Kenya Nuclear Power technology cooperation agreements have been signed with both South Korea and Russia. Kenya also made a similar deal last year with China, despite US advising Kenya to proceed cautiously on nuclear power.
The government may be planning to start producing Kenya nuclear power by the year 2030.
During an eight-day mission in August 2015 a team of experts from the International Atomic Energy Agency (IAEA) said Kenya has made “significant progress” in establishing a decision-making framework related to nuclear-power infrastructure.
Kenya has also been participating in US-sponsored projects in East Africa to promote cooperation on technical matters related to the viability of Kenya nuclear power programmes.
“Kenya should utilise nuclear power for it to become a middle-income country in the future,” IAEA Deputy Director Mikhail Chudakov was quoted as saying in Nairobi two months ago.
Thomas Countryman, assistant secretary of state for international security and non-proliferation, took a tough note of caution specifically in regard to Sudan’s plan to build a nuclear power plant with Chinese assistance.
Kenya and other countries aiming to produce nuclear energy should reflect carefully on the consequences of taking that step, he said.
He added, however, that “nuclear energy represents a huge decision for any country to make.
In choosing this means of generating electricity, “you are committing yourself and future generations for hundreds and thousands of years to the nuclear fuel cycle and to the cost of maintaining safe disposal” of radioactive wastes, Mr Countryman noted.
“It’s not a decision to be taken lightly by any country,” he said, adding, “I am concerned about countries pursuing nuclear power because it looks like a good deal today.”
Do we have the ability to manage a Kenya nuclear power station?
Operating a Kenya nuclear power plant requires sophisticated technical, industrial, institutional, and legal capacities. Even the most advanced countries have struggled to manage nuclear power when things go wrong, as highlighted by the accident at Japan’s Fukushima Daiichi Nuclear Power Station or even the Chernobyl disaster.
Less advanced nations like Kenya can cause serious concerns within their borders and throughout their regions when they adopt nuclear energy.
How should Kenya balance their growing electricity needs against concerns over their capacity to operate nuclear power stations?
Nuclear radiation accidents and incidents
The Chernobyl disaster, also referred to as the Chernobyl accident or simply Chernobyl, was a catastrophic nuclear accident that occurred on 26 April 1986 at the Chernobyl Nuclear Power Plant in the city of Pripyat, then located in the Ukrainian Soviet Socialist Republic of the Soviet Union (USSR).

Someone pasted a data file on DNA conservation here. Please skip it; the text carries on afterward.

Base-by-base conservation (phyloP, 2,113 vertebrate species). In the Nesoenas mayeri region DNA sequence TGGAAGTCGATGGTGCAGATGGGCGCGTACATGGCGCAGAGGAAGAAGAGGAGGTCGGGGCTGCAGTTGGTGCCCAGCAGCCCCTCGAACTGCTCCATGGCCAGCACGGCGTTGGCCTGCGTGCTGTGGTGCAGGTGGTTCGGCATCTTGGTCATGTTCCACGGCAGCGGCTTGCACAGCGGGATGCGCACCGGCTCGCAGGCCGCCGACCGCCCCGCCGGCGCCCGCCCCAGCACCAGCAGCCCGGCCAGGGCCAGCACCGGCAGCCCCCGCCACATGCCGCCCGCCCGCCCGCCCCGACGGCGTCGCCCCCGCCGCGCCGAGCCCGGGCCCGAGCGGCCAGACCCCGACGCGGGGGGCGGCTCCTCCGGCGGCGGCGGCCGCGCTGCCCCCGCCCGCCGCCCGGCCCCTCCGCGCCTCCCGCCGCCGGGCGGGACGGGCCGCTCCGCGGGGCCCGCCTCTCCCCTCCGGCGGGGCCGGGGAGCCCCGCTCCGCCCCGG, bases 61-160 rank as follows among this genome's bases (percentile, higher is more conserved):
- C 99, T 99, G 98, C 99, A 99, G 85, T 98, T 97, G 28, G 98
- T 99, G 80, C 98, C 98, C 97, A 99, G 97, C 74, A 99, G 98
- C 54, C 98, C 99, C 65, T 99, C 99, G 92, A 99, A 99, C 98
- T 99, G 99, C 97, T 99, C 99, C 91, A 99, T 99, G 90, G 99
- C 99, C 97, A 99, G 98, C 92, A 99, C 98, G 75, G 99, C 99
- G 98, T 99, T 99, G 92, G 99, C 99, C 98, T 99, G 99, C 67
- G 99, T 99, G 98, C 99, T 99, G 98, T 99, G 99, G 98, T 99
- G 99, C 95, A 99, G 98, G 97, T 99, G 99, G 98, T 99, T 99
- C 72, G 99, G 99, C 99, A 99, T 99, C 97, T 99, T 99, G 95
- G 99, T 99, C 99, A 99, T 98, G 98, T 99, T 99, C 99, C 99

An explosion and fire released large quantities of radioactive particles into the atmosphere, which spread over much of the western USSR and Europe.
The Chernobyl disaster was the worst nuclear power plant accident in history in terms of cost and casualties. It is one of only two classified as a level 7 event (the maximum classification) on the International Nuclear Event Scale, the other being the Fukushima Daiichi nuclear disaster in Japan in 2011.
The struggle to contain the contamination and avert a greater catastrophe ultimately involved over 500,000 workers and cost an estimated 18 billion rubles. During the accident itself, 31 people died, and long-term effects such as cancers are still being investigated.
The Fukushima Daiichi nuclear disaster was an energy accident at the Fukushima I Nuclear Power Plant in Fukushima, initiated primarily by the tsunami following the Tōhoku earthquake on 11 March 2011.
Immediately after the earthquake, the active reactors automatically shut down their sustained fission reactions. However, the tsunami destroyed the emergency generators cooling the reactors, causing reactor 4 to overheat from the decay heat from the fuel rods.
The insufficient cooling led to three nuclear meltdowns and the release of radioactive material beginning on 12 March. Several hydrogen-air chemical explosions occurred between 12 March and 15 March.
The Fukushima disaster is the largest nuclear disaster since the 1986 Chernobyl disaster and the second disaster to be given the Level 7 event classification of the International Nuclear Event Scale.
Though there have been no fatalities linked to radiation due to the accident, the eventual number of cancer deaths, according to the Linear no-threshold theory of radiation safety, that will be caused by the accident is expected to be around 130-640 people in the years to come.
The United Nations Scientific Committee on the Effects of Atomic Radiation and World Health Organization report that there will be no increase in miscarriages, stillbirths or physical and mental disorders in babies born after the accident.
There are no clear plans for decommissioning the plant, but the plant management estimate is 30 or 40 years. A frozen soil barrier is being constructed to prevent ongoing exposure of running groundwater with melted-down nuclear fuel.
According to Greenpeace organisation Nuclear waste is produced at every stage of the nuclear fuel cycle, from uranium mining and enrichment, to reactor operation and the reprocessing of spent nuclear fuel.
Much of this nuclear waste will remain hazardous for hundreds of thousands of years, leaving a poisonous legacy to future generations.
Decommissioning nuclear facilities will also create large amounts of radioactive wastes. Many of the world’s nuclear sites will require monitoring and protection for centuries after they are closed down.
Most of the current proposals for dealing with highly radioactive nuclear waste involve burying it in deep underground sites. Whether the storage containers, the store itself, or the surrounding rocks will offer enough protection to stop radioactivity from escaping in the long term is impossible to predict.